One of the conspirators, Gaius Manlius, assembled an army in Etruria and civil unrest was prepared in various parts of Italy. Catiline was to lead the conspiracy in Rome, which would have involved arson and the murder of senators, he was to join Manlius in a march on Rome. The plot was to start with the murder of Cicero. Cicero discovered this, exposed the conspiracy, produced evidence for the arrest of five conspirators, he had them executed without trial with the backing of a final decree of the Senate – a decree the senate issued at times of emergency. This was done. Julius Caesar opposed this measure; when Catiline heard of this he led his forces in Pistoria with the intention of escaping to northern Italy. He was defeated; the summary executions were an expedient to discourage further violence. However, this measure, an unprecedented assertion of senatorial power over the life and death of Roman citizens, backfired for the optimates, it was seen by some as a violation of the rig
Battle of Thapsus
The Battle of Thapsus was an engagement in Caesar's Civil War that took place on April 6, 46 BC near Thapsus. The Republican forces of the Optimates, led by Quintus Caecilius Metellus Scipio, were decisively defeated by the veteran forces loyal to Julius Caesar, it was followed shortly by his ally, Cato the Younger. In 49 BC, the last Republican civil war was initiated after Julius Caesar defied senatorial orders to disband his army following the conclusion of hostilities in Gaul, he crossed over the Rubicon river with the 13th Legion, a clear violation of Roman Law, marched to Rome. The Optimates fled to Greece under the command of Pompey since they were incapable of defending the city of Rome itself against Caesar. Led by Caesar, the Populares followed, but were outnumbered and defeated in the Battle of Dyrrhachium. Still outnumbered, Caesar recovered and went on to decisively defeat the Optimates under Pompey at Pharsalus. Pompey fled to Egypt, where to Caesar's consternation, Pompey was assassinated.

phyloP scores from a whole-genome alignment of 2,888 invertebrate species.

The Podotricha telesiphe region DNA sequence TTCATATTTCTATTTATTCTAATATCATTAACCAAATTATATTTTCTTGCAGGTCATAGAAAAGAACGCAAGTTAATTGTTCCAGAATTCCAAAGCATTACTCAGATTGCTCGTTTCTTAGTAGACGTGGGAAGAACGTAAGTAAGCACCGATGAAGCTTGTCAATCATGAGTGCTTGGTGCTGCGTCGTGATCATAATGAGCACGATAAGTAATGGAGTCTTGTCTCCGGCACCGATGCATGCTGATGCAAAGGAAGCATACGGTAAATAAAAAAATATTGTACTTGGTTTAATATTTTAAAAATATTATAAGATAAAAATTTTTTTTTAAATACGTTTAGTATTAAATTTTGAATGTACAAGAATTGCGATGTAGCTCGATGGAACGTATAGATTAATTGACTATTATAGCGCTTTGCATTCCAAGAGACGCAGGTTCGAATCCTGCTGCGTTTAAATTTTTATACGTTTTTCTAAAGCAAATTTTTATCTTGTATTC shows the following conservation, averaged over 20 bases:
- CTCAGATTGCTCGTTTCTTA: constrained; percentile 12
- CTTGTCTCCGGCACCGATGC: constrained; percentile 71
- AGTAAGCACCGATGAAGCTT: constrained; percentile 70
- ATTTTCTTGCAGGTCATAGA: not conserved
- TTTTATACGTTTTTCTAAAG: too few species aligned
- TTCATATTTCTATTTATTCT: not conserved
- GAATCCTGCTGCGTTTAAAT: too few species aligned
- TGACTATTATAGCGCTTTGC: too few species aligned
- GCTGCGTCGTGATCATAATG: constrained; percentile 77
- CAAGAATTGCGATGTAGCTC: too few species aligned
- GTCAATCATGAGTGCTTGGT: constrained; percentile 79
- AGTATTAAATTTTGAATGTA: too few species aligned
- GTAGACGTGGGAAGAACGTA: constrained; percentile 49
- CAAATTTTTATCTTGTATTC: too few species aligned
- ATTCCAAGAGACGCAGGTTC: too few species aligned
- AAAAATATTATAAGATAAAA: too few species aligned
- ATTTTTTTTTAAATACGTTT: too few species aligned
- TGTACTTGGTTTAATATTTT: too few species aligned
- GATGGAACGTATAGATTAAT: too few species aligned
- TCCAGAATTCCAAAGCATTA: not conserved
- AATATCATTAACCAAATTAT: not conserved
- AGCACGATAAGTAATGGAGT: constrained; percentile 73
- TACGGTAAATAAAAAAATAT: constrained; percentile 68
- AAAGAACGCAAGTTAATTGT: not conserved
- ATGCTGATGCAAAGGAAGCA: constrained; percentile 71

The remaining Optimates, not ready to give up fighting, regrouped in the African provinces. Their leaders were Caecilius Metellus Scipio. Other key figures in the resistance were Titus Labienus, Publius Attius Varus, Lucius Afranius, Marcus Petreius and the brothers Sextus and Gnaeus Pompeius. King Juba I of Numidia was a valuable local ally. After the pacification of the Eastern provinces, a short visit to Rome, Caesar followed his opponents to Africa and landed in Hadrumetum on December 28, 47 BC. After landing, Caesar's forces were engaged by the Optimates led by Petreius and Labienus, Scipio being absent; the result was indecisive and both sides retreated. The Optimates gathered their forces to oppose Caesar with astonishing speed, their army included 40,000 men, a powerful cavalry force led by Caesar's former right-hand man, the talented Titus Labienus, forces of allied local kings and 60 war elephants. The two armies engaged in small skirmishes to gauge the strength of the opposing force, during which two legions switched to Caesar's side.